Originally Posted by callmecrazy
They application for pleasure craft travel to antarctica on the Norwegian Polar Institutes website (which by the way, is only 1 page long) only states that the group must provide a "contingency plan" for SAR emergencies, such as
insurance. I think you may be referring to a different type 'regulation', maybe for commercial
ventures or something. Tourist travel and cruising boats are not so heavily regulated as you're making it sound.
Also, Jarle was not fined for "coming close to killing a few endagered species", that is pure BS. He was fined for being in too close proximity to a polar bear. And this is what is being considered "kicked out of the country" or "not welcome" by many people on this forum. His problem in canada
was because the one of his crewmates was a Hells Angels (norway) member
and not allowed into Canada
. it really has nothing to do with Jarle "giving the thumb" to government
and all this other crazyness.
You certainly don't have to like the guy, or agree with what he does. But please stop spreading misinformation.
This is not exactly sailing related, but I think kind of explains my opinion on the matter.
Svalbard is a shared permafrost landmass within the Arctic circle and is just about as close as you can get to the North Pole. The Russians and Norwegians split sovereignty.
I visited Svalbard in 1997 on a whim, I really wanted to experience that environment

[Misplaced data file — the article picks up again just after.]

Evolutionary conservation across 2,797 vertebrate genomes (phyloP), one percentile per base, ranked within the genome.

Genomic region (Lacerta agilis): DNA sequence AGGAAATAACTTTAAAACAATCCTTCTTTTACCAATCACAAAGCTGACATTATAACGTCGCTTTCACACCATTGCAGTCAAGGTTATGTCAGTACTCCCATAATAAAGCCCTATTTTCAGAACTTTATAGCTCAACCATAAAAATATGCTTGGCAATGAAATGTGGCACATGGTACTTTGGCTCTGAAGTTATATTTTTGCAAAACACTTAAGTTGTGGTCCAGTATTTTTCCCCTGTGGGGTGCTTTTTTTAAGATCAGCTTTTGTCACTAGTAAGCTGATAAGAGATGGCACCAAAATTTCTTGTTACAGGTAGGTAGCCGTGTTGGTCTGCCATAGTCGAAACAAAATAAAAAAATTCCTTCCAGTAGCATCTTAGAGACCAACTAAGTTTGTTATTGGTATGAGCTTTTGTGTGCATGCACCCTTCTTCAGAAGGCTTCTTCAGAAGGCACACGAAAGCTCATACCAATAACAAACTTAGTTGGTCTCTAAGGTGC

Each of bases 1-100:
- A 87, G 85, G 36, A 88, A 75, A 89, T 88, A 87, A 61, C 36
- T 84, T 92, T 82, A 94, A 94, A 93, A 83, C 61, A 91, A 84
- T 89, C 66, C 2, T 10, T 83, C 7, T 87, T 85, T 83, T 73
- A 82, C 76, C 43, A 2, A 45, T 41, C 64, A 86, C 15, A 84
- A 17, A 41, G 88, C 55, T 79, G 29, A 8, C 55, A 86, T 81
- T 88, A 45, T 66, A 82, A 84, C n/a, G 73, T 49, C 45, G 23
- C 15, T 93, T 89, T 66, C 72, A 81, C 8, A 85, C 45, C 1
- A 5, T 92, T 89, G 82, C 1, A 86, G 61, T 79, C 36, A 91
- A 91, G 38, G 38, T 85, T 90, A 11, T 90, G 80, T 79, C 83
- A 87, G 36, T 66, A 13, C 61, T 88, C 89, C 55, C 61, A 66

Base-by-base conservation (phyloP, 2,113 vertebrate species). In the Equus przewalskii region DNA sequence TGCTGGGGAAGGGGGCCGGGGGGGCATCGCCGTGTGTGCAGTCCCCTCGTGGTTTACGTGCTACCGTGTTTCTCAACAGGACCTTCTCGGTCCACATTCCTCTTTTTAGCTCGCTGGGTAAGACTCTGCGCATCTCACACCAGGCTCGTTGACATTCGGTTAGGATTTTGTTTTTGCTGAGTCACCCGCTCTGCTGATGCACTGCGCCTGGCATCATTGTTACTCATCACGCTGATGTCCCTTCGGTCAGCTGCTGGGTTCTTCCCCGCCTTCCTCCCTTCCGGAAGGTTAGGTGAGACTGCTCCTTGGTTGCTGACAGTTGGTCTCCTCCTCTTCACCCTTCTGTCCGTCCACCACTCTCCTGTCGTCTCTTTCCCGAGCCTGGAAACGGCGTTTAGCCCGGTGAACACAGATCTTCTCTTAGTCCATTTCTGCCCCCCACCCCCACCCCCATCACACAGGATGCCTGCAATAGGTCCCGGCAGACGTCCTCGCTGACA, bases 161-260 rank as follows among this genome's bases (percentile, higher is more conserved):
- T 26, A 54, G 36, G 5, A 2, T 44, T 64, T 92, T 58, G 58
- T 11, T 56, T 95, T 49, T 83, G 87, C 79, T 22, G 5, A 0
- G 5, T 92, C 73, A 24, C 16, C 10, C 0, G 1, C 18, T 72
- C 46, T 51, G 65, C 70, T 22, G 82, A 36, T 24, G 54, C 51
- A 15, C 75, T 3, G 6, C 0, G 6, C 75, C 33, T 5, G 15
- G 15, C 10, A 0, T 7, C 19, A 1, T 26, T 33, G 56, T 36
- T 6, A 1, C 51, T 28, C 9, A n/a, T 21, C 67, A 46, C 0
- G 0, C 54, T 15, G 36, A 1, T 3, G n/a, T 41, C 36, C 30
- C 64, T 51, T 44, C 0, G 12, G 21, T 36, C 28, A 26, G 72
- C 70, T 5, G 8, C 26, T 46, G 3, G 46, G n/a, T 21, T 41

and also get some timelapse footage of the Northern Lights
as well. To be honest, I just thought it would be an amazing tale to tell.
I decided to go when it was rather difficult, expensive and not exactly touted as a tourist destination
by the Norwegians. When I flew to Tromse to book my travel to Svalbard they were not exactly forthcoming with accommodating me. A lot of the questions were, "Are you a researcher? What University are you with? Are you an employee of the mining company?"
It bugged me that I was being hassled by SAS agent and her manager despite me waving cash in hand.
As I was going to be traveling to a Norwegian territory, with absolutely deadly weather
conditions and frigid temperatures, they were concerned a bit about my safety
, but after some convincing and paying the lofty $1500 for a ticket aboard a plane carrying researchers, mining staff and supplies, off I went to the Arctic.
When I arrived in Svalbard, before I could step outside of the small house that served as an airport
, I had to sign about 10 pages of papers declaring my intentions and also waive ALL liability for any type of SAR operation unless I could provide proof of payment in advance via a insurance
firm or downpayment of some kind. I also had to sign an agreement regarding the mandatory carrying of a firearm and an environmental impact summary if I planned on venturing out of the safe area, because of Polarbears. I also filled out emergency
contact forms, where I would be staying, what I would be doing etc etc. It was a lot of signing.
The Norwegians were very friendly, I had a great time, got some lousy shots of the Northern Lights
with help by the locals, but they were also extremely cautious about me tying up their limited resources if I became "LOST" on some personal adventure. Basically, they didnt want me to become THEIR problem and although all the hoops I had to jump through was quite exhaustive and obnoxious, after hearing about people that ventured out even with a travel agency of some kind, never to return, I started to understand why the Nords were so fussy. The don't like sending their guys out to look for other guys on their dime.
I do no think that anyone should be told where they can or cannot sail, but at the same time I do not think it is so ridiculous for a country wanting to keep its own SAR groups safe from people's adventures as well.